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Technology and Culture 42.2 (2001) 359-361

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Book Review

The Fireproof Building: Technology and Public Safety in the Nineteenth-Century American City

The Fireproof Building: Technology and Public Safety in the Nineteenth-Century American City. By Sara E. Wermiel. Baltimore: Johns Hopkins University Press, 2000. Pp. viii+301. $45.

Raise your hand if you regularly examine the escape routes posted on the doors of hotel rooms. Probably not many hands went up. As Sara Wermiel concludes in her admirably researched book, the "infrastructure of safety" composed of laws and technology is now largely invisible. The horror of devastating factory fires and urban conflagrations is remote to most of us. But this distance from awful loss of life, heat-fused glass, twisted metal columns, and heaps that were once brick walls has not always been the case.

Wermiel describes the building techniques and codes that now make urban buildings relatively safe places to work. Clearly and readably, she summarizes and analyzes the fascinating array of documents she consulted to construct her history of fire-resistive buildings in the United States. She makes the case that the federal government fostered innovation in fireproof construction technology and that state and local governments spurred the passage of regulations that enhanced building safety. Along the way, she introduces the reader to movers and shakers in business, architecture, engineering, and public life. In thoroughly examining the technological and legal aspects of fireproof construction, Wermiel's work illuminates the history of architecture, engineering, business, and insurance, and American social history as well.

Wermiel divides her book into six chapters: solid masonry building (1790-1840); iron-and-brick construction (1840-60); experimentation (1860s-80s); the transfer of fire-protective methods of mill construction to other sorts of buildings; skyscrapers; and the introduction of effective fire exits. Throughout, she treats fireproof construction as a system involving water supply, fire-fighting equipment, and local building codes as well as construction methods. Given that stone buildings were expensive and almost unavoidably monumental, Wermiel notes the importance of government patronage for masonry-vaulted construction of customhouses and courthouses in the first half of the nineteenth century. Then, after discussing [End Page 359] the British background to iron-and-brick fireproof systems, she traces the shift away from stone-vaulted buildings in the United States to the more flexible and inexpensive but often misunderstood methods of iron-and-brick construction. Again, the government played an important role: "Through its large and steady demand for structural iron, the Treasury Department encouraged the development of the structural metal industry" (p. 65). With all this building activity, the increasingly self-conscious professions of architect, engineer, and building contractor began sharing information.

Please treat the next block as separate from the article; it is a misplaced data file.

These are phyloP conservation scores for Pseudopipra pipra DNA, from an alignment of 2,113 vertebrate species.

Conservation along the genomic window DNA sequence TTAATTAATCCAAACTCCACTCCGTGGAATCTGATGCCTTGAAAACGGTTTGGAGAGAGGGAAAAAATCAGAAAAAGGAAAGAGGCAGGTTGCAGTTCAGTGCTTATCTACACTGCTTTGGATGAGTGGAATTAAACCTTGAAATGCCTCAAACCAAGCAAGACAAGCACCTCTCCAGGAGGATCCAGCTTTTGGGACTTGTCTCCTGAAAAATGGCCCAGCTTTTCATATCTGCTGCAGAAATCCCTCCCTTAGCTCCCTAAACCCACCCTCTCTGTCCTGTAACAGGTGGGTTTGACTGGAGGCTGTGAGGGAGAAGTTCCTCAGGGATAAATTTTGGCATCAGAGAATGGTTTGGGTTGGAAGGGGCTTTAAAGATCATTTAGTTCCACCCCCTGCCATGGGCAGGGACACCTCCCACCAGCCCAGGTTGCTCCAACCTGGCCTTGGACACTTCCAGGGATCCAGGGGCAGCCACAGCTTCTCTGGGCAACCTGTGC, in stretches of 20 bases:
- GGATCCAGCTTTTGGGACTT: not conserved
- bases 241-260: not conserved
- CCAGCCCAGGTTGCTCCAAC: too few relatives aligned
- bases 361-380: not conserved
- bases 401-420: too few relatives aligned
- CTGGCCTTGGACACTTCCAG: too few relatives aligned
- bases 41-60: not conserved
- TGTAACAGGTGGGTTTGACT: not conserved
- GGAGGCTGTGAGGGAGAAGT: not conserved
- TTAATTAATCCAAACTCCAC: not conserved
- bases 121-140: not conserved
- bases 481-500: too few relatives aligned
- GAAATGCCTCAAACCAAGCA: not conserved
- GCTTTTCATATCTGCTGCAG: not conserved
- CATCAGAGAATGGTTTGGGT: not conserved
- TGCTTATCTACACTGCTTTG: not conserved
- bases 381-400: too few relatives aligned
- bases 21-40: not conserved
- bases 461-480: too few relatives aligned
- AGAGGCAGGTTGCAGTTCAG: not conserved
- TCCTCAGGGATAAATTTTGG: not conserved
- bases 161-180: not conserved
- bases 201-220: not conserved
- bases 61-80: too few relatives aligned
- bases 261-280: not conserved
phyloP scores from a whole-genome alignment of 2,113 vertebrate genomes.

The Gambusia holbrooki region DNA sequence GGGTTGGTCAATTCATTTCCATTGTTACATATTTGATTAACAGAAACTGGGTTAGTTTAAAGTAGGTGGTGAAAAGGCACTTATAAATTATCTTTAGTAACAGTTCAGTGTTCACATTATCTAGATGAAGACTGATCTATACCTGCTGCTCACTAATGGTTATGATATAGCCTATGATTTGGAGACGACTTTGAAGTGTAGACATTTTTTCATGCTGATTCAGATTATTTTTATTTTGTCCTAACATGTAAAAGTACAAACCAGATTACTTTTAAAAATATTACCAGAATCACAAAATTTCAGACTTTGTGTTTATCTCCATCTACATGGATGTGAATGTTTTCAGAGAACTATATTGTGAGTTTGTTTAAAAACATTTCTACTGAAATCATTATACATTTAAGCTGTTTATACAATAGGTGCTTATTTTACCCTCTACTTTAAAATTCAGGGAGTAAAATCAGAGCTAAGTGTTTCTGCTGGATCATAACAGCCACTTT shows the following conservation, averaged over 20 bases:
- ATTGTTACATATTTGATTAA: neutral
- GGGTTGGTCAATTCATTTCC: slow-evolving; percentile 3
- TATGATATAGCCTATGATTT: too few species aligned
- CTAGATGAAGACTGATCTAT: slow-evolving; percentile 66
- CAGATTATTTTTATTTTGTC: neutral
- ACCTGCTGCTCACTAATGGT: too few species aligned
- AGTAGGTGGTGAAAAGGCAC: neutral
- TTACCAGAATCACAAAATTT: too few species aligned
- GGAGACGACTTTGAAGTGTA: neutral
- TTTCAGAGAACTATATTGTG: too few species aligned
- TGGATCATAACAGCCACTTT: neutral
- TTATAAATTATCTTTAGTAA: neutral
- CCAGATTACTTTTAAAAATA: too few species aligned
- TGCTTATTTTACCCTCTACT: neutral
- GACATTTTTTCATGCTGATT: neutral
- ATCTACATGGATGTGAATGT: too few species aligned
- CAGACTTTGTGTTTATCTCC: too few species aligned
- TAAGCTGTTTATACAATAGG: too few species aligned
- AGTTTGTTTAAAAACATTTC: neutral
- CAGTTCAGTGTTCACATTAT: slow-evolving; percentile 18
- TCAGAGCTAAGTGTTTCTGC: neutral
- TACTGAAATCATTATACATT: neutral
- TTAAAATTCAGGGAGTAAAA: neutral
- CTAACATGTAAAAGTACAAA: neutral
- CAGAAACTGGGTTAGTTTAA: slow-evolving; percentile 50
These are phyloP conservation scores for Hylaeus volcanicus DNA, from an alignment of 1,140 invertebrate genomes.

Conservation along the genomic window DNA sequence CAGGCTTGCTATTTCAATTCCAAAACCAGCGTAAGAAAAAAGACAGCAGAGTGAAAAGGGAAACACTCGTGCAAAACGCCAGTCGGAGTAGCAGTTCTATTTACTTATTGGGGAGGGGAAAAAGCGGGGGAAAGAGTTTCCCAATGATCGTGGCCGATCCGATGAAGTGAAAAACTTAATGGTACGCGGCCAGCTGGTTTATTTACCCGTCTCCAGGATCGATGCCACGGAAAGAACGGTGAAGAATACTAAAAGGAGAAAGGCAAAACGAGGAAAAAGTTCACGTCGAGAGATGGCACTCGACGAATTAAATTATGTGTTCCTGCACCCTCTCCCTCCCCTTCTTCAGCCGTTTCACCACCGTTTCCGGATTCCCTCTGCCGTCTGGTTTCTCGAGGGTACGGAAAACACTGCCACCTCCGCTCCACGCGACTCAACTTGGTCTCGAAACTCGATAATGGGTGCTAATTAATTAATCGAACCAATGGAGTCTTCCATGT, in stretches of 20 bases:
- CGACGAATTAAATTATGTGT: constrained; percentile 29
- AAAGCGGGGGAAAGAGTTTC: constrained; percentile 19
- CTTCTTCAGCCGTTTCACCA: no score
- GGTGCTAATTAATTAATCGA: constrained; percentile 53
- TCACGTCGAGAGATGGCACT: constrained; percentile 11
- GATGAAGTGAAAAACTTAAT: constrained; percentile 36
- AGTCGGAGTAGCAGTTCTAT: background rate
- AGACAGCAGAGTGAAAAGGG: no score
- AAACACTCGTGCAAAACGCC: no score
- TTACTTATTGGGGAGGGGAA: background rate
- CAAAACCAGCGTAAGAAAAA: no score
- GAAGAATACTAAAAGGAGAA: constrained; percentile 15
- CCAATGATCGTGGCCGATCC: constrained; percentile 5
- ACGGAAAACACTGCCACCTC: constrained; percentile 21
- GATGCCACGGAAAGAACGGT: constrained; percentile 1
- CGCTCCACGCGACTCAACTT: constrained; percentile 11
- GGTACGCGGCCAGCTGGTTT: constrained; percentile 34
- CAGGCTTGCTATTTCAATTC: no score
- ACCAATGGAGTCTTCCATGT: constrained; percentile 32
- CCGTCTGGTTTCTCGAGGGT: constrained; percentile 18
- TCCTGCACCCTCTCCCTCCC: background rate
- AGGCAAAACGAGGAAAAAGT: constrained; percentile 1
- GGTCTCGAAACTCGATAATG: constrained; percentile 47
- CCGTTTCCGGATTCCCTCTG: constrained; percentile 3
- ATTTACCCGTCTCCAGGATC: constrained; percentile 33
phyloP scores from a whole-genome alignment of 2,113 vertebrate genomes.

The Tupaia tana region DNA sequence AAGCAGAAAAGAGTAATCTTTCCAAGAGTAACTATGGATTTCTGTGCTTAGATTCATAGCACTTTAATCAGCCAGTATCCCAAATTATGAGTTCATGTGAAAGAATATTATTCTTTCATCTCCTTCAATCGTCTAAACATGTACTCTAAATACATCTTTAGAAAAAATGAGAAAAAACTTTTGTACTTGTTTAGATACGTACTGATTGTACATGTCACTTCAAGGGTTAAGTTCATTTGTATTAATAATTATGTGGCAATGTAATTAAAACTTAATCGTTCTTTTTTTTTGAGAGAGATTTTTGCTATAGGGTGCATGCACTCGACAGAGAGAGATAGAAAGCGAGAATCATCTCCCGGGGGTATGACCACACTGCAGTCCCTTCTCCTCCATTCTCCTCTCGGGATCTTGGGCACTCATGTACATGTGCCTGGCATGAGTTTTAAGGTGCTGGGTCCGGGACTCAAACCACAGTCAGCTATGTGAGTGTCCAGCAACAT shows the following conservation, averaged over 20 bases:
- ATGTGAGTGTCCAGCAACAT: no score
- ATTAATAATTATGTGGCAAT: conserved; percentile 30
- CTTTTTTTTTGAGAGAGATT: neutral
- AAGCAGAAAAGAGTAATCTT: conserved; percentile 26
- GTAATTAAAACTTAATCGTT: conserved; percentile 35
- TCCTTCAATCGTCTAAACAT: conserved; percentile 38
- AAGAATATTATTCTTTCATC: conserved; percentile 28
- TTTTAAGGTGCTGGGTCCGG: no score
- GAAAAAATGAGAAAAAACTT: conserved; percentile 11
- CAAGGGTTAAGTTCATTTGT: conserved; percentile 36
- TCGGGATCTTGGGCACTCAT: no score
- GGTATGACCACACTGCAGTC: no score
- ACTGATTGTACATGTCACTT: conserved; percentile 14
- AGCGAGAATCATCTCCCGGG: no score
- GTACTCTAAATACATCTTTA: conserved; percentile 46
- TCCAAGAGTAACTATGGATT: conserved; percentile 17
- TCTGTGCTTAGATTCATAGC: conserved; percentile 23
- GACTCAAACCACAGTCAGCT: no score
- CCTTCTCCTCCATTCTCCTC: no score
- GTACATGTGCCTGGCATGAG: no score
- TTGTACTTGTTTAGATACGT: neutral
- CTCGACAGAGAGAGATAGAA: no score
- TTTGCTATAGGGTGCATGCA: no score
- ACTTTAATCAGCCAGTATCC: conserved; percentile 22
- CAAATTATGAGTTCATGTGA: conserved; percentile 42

New to me was Wermiel's history of the fire insurance industry. Her able discussion of the rise of mutual fire insurance companies, in contrast to stock fire insurance companies, shows the complex connections among financial incentives, technical know-how, laws, and moral climate. For example, semiautomatic sprinklers appeared in New England mills early on, but were installed in nonindustrial settings only after the passage of laws requiring them. Tall building construction gave a boost to fireproof systems. Wermiel does not discount other approaches to skyscraper history, but her analysis adds to our understanding of the importance of urban high-rise construction.

The primary aim of fireproof construction in the nineteenth century was to protect property. Wermiel notes the human losses in the many fires she discusses, but not until the Triangle Shirtwaist Company fire in New York City in 1911--in a ten-story "skyscraper factory"--did the attention of builders begin to focus on the safety of occupants. In a final chapter, then, Wermiel addresses the matter of adequate egress, noting that housing reformers, social welfare activists, and some architects had long clamored for safe exits.

Wermiel relies on primary documentation almost exclusively and thus, to a degree, loses sight of a larger picture. Key nineteenth-century authors such as William J. Fryer Jr. and Joseph K. Freitag are cited repeatedly, but there is no engagement with...


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